When Arizona first passed SB 1070 in 2010, I was asked by a local TV station what I thought of the law. I told the reporter that I fully supported it. The reporter asked whether the bill would necessitate racial profiling. In admittedly inelegant terms, I said, “I do not want the police, here, there, pulling people over because you look like you should be pulled over.” However, I explicitly stated that SB 1070 would do no such thing, which is why I supported it.
The station played that clip without context to suggest I opposed SB 1070. “SB 1070 is so extreme, even Tom Tancredo opposes it” became a meme. On “The Daily Show,” Jon Stewart said, “The man Mexican parents tell their kids about to get them to eat their vegetables thought it was going too far. Arizona, that’s gotta tell you something.”
As this small anecdote demonstrates, the media has done a poor job covering SB 1070. The same can be said of the coverage of Monday’s Supreme Court decision blocking parts of SB 1070 but upholding the constitutionality of its centerpiece, Section 2(b), which requires police to verify the legal status of those who they reasonably suspect to be in this country illegally.
Politicians, activists and reporters have focused on the fact that the Supreme Court struck down three of the four SB 1070 provisions at issue to spin the decision in Arizona v. U.S. as some sort of catastrophic defeat for supporters of immigration laws. Shortly after the ruling was announced, Thomas Saenz, the president of the Mexican American Legal Defense Fund (MALDEF), said, “The decision sends a strong warning to any states or localities that have enacted or that may be considering enacting their own immigration regulation schemes.” In a fundraising email, the left-wing Southern Poverty Law Center (SPLC) claimed that the court struck down “most” of the law. And Senate Majority Leader Harry Reid said that the Supreme Court struck down “the vast majority of the Arizona law.”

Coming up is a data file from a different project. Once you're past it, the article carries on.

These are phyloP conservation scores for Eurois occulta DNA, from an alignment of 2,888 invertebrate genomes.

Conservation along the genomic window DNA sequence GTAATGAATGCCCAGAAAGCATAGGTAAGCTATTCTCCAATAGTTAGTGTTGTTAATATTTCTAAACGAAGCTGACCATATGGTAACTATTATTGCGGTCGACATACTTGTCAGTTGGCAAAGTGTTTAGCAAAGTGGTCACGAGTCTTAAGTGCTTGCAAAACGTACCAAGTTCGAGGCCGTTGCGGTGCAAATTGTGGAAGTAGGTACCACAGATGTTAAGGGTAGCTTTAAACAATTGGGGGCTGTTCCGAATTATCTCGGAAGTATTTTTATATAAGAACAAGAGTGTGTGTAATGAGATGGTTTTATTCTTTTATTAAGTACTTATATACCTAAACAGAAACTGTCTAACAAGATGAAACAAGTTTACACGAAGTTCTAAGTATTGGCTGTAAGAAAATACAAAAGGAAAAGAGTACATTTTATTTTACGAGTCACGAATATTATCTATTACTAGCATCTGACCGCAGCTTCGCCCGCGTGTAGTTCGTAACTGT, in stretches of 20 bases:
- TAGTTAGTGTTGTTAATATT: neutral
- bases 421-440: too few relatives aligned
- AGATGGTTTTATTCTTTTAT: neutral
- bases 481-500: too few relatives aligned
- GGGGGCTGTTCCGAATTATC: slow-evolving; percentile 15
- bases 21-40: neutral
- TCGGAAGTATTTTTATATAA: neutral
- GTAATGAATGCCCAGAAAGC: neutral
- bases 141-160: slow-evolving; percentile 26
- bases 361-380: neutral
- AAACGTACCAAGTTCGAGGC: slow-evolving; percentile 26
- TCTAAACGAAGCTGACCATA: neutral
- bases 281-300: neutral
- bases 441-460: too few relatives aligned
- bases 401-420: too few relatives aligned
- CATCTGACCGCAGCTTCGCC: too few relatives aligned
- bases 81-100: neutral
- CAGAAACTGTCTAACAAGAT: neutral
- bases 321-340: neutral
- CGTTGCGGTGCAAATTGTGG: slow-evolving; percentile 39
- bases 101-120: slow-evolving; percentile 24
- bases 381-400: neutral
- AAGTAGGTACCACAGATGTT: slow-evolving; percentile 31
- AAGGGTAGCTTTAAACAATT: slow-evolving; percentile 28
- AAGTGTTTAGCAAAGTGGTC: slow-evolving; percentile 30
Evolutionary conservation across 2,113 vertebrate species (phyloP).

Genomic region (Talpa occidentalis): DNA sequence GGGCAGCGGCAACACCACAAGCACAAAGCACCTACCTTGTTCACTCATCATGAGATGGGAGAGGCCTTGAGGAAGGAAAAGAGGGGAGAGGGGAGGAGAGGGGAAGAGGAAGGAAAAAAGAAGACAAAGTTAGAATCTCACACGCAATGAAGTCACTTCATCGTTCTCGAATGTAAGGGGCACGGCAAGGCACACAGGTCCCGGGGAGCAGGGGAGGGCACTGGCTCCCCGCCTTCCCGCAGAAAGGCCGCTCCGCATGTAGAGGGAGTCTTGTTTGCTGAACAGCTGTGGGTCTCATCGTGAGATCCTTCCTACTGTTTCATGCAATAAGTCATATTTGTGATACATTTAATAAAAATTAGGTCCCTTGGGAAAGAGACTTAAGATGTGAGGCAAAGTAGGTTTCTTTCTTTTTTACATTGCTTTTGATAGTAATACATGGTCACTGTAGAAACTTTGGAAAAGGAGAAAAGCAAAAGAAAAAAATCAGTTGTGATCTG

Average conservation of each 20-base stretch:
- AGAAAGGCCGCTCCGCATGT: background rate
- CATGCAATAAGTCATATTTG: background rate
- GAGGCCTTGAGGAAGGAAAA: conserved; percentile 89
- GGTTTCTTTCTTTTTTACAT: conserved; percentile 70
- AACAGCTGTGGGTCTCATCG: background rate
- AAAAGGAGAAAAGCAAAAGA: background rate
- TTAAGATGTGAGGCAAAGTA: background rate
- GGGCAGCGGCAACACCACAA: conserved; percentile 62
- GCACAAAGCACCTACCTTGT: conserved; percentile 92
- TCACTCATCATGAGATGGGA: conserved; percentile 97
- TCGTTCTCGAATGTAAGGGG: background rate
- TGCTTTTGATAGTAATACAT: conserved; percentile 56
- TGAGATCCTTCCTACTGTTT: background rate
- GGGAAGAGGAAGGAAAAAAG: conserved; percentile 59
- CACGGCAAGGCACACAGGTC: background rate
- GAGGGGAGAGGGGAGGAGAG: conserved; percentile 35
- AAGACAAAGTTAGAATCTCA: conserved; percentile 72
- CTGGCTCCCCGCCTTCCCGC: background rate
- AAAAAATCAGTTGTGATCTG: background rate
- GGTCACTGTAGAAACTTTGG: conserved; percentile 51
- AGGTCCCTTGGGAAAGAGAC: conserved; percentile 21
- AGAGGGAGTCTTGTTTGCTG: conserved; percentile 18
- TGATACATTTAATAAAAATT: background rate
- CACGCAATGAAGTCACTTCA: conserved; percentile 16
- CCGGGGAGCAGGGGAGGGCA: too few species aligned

But this is just flat-out false. The vast majority of SB 1070′s provisions weren’t even reviewed by the court. Those provisions — which, among other things, crack down on employers of illegal aliens, outlaw sanctuary cities, fight human smuggling and create a taskforce to deal with illegal alien gang members — in addition to Section 2(b), remain intact. Groups like the SPLC and politicians like Majority Leader Reid are trying to claim victory in order to intimidate other states from passing similar laws.
Since leaving Congress, I have campaigned across the country to encourage other states to pass laws modeled after SB 1070, and the biggest objection I have heard from state legislators is that they do not want to be sued by MALDEF, the ACLU, the SPLC or the Obama administration. Monday’s decision makes avoiding those lawsuits easier. Now, states can use Arizona v. U.S., as well as the Supreme Court’s decision to uphold Arizona’s E-Verify law last year in Chamber of Commerce v. Whiting, as guideposts when crafting their own immigration laws. Those laws will not be exactly the same as SB 1070, but they will incorporate the parts that have already been upheld.
Regardless of what the politicians and activists say, the Supreme Court’s decision in Arizona v. U.S. is a victory for Arizona, and will lead to more states passing similar laws next year.
Tom Tancredo represented Colorado’s 6th Congressional District from 1999 until 2009. While in Congress, he chaired the bipartisan, 100-plus-member Immigration Reform Caucus. He currently serves as chairman of Team America PAC and The Rocky Mountain Foundation.